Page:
19. important to read the truth. i am interested in living and retiring abroad. international living has not come close to posting these possibilities. after reading comments here for months in top retirements i come across this post. this is why i keep reading peoples comments. thanks to you all!

    by karl — February 23, 2018

  20. Karl,

    I thoroughly enjoy (and learn a lot) from this website but here are 3 other good resources for those looking for an expat experience in retirement:

    https://bestplacesintheworldtoretire.com
    https://www.liveandinvestoverseas.com
    https://internationalliving.com

    With the foreign resident income exclusion you can avoid taxes below about $198K per year and use that savings coupled with a lower cost country to live a greater level lifestyle than possible in the USA. Or, you could split between 2 places (1 domestic/1 foreign) and rent out (VRBO / AirBNB, etc.) when not in either nation.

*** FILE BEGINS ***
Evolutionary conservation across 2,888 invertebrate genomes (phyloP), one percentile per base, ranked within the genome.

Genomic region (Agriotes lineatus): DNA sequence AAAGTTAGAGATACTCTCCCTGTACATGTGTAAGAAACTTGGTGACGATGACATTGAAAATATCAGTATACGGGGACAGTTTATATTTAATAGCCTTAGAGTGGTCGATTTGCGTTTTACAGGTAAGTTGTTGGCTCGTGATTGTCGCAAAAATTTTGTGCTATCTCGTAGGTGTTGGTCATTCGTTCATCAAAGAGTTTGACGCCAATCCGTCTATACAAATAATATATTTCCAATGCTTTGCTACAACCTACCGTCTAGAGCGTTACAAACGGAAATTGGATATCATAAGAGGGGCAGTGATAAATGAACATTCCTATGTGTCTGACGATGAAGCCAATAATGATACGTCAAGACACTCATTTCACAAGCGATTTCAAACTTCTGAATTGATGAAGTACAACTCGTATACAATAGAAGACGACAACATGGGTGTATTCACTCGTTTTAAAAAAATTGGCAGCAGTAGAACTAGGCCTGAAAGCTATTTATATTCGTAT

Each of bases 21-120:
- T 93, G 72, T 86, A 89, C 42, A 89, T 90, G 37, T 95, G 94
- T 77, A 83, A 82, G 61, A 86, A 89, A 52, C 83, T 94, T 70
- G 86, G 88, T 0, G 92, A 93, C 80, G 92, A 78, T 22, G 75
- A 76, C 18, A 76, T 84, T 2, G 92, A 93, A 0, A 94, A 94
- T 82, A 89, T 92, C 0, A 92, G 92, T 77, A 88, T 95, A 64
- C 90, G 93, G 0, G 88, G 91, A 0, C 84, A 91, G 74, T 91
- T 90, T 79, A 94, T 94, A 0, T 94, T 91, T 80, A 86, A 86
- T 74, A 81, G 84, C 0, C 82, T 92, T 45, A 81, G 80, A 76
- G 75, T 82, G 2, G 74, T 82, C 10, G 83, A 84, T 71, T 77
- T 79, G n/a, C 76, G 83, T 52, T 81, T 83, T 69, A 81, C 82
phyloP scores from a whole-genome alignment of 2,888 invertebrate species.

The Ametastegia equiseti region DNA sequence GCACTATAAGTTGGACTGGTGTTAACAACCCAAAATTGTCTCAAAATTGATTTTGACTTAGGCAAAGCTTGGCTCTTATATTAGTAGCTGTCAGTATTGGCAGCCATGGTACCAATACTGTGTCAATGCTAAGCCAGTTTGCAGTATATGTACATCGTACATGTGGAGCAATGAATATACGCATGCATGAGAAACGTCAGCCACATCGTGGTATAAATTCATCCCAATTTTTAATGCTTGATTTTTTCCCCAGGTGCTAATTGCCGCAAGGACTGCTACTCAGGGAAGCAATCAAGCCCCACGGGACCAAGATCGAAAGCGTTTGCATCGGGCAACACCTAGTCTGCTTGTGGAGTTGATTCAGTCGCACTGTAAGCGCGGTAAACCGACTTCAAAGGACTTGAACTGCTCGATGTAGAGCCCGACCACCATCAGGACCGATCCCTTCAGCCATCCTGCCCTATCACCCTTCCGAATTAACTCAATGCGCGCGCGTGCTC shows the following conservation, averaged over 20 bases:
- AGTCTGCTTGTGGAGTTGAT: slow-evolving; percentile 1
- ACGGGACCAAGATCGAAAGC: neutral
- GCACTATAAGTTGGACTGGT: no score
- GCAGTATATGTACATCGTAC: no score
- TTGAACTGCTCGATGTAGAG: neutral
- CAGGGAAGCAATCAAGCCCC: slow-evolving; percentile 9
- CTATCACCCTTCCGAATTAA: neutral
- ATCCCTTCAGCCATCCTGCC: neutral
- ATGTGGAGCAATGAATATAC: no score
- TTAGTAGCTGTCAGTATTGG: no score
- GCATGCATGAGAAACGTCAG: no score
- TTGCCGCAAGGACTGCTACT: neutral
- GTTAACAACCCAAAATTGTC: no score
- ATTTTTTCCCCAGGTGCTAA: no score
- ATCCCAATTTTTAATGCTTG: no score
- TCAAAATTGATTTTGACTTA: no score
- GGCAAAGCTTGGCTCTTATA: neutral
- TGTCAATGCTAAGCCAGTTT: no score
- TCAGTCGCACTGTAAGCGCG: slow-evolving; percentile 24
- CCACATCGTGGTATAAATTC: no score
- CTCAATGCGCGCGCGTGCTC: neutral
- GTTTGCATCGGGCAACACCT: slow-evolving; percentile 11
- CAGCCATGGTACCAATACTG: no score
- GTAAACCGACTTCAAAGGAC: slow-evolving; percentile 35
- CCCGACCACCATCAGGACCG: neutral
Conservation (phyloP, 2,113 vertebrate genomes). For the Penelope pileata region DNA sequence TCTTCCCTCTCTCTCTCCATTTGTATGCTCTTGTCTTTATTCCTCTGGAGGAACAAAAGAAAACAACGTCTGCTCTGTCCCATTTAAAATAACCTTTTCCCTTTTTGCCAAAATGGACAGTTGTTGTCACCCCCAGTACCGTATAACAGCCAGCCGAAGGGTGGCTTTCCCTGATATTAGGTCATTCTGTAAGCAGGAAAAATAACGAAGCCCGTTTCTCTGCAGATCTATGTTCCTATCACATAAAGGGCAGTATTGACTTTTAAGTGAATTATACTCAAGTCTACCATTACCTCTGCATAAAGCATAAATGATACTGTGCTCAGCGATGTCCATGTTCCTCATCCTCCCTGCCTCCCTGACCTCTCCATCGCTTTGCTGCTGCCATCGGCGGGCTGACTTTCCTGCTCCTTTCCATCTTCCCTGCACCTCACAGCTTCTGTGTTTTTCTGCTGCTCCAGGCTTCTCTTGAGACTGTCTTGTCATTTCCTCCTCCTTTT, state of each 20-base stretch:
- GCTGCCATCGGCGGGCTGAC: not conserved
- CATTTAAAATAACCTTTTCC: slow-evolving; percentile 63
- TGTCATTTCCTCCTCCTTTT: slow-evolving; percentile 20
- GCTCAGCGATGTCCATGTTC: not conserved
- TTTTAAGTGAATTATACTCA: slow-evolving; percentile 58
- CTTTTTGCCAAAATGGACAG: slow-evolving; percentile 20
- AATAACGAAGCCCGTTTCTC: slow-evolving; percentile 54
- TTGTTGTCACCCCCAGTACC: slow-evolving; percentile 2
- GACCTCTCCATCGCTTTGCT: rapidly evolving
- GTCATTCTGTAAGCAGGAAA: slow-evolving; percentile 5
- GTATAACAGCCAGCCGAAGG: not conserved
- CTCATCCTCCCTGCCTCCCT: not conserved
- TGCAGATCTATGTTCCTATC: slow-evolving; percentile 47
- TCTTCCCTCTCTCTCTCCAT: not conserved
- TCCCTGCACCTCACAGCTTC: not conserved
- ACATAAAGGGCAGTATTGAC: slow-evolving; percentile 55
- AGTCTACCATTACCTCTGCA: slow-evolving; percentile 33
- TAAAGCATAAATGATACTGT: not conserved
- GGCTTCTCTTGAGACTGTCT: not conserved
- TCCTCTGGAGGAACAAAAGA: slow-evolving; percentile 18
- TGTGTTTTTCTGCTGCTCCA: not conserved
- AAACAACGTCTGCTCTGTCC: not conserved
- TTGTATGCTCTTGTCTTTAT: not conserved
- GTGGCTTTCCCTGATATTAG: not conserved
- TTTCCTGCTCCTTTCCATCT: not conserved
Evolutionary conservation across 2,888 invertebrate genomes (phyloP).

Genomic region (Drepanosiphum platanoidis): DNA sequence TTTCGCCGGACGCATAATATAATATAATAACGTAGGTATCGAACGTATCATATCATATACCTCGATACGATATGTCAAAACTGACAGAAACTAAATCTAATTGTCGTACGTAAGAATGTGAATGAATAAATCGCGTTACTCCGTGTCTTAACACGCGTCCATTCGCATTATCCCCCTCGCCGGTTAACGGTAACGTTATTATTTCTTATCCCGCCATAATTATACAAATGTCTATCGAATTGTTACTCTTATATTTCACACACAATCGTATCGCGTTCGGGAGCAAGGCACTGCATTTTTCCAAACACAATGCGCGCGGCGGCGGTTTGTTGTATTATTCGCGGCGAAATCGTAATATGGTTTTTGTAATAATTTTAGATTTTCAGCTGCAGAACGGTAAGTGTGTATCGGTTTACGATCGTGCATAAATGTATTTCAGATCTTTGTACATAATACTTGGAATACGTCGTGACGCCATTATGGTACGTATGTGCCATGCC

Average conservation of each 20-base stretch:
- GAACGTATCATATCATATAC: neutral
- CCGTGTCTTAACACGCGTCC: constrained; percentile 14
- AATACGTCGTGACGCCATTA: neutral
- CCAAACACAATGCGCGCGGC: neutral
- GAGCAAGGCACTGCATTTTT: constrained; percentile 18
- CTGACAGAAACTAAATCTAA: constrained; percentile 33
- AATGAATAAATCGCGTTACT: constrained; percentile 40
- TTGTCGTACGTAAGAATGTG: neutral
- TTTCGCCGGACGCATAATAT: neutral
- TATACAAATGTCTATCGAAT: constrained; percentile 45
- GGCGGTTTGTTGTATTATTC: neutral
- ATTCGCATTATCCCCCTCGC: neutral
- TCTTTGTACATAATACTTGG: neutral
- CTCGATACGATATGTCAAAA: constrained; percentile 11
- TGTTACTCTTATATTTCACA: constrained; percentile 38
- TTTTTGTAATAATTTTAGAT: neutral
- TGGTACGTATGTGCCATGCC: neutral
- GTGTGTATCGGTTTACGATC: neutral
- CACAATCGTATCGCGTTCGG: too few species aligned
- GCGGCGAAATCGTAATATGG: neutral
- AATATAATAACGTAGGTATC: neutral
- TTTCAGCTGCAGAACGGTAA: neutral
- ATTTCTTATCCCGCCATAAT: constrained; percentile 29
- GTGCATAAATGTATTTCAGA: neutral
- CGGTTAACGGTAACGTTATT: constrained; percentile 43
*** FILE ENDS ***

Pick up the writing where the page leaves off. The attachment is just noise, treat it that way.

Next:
I am 47 and my wife 44 and we won’t see much SS as by then it will be broke and we will be “means-tested” out of receiving what is left so no reason to stay in the States from a cost standpoint. Also, healthcare in other places is better and cheaper than the current USA system of inflated prices due to practice defensive medicine to avoid lawsuits (think Portugal).

    Regards, Dan

    by dan — February 24, 2018

  21. Dan – Are you referring to the foreign earned income exclusion? If so, it applies only to income earned in the foreign country (i.e., it cannot have a US source) when you are a tax resident of a foreign country, and the 2017 limit is 102,100, not 198k. Or are you referring to something else?

    by JoannC — February 25, 2018